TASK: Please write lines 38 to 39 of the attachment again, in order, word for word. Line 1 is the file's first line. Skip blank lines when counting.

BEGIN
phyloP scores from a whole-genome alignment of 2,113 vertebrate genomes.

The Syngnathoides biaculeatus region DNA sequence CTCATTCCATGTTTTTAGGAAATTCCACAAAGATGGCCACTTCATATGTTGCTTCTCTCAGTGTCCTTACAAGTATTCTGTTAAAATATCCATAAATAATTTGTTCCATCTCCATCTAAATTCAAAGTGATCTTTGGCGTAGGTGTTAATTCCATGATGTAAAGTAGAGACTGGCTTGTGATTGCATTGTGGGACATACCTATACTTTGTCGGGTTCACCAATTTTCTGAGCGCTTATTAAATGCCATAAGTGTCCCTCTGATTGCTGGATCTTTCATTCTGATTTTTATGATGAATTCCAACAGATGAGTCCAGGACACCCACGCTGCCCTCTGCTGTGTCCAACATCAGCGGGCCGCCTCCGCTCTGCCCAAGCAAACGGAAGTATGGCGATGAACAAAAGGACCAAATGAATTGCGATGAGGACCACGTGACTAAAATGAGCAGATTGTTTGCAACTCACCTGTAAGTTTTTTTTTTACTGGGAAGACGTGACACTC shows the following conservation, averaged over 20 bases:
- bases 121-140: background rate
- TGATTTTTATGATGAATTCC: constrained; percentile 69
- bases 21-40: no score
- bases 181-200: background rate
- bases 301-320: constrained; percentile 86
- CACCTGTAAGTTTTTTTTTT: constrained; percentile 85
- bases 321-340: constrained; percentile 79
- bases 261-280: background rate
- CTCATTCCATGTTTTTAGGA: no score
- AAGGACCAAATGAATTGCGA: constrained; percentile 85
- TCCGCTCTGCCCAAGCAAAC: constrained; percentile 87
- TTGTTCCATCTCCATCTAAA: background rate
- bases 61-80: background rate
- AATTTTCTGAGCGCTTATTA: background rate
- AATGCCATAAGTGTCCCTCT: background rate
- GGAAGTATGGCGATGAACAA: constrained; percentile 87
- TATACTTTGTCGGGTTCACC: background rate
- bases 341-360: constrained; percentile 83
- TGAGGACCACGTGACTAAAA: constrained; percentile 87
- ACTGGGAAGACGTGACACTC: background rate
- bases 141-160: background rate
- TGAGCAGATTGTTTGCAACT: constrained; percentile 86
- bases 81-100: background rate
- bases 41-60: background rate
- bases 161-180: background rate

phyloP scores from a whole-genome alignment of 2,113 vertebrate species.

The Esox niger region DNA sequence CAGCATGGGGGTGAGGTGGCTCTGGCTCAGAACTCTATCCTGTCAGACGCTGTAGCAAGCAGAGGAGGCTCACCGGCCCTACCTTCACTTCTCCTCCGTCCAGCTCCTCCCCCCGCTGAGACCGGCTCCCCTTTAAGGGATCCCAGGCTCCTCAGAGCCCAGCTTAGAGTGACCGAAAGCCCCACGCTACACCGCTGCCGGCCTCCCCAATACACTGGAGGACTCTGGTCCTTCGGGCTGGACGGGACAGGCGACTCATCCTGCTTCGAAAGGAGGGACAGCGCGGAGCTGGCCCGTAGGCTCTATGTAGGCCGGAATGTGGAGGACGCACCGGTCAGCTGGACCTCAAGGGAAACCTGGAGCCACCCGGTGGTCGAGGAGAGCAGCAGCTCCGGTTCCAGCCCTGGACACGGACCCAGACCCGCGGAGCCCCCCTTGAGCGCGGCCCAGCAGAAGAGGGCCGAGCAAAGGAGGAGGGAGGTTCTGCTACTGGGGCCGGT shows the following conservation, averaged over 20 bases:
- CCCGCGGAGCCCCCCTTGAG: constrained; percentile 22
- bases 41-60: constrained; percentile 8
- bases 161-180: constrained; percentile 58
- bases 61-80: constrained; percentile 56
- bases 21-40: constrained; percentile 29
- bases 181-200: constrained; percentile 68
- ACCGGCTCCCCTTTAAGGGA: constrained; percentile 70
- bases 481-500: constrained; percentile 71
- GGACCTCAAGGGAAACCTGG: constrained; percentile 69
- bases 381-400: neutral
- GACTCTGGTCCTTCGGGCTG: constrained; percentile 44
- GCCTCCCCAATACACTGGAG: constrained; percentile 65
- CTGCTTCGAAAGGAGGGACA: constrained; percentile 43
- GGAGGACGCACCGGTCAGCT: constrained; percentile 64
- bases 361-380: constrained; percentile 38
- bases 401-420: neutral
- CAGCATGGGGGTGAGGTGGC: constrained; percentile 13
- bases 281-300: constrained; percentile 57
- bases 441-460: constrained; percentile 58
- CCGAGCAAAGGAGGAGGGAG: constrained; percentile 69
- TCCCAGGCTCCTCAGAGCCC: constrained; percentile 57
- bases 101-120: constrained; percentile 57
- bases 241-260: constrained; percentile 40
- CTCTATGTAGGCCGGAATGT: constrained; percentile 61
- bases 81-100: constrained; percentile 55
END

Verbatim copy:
- GGACCTCAAGGGAAACCTGG: constrained; percentile 69
- bases 381-400: neutral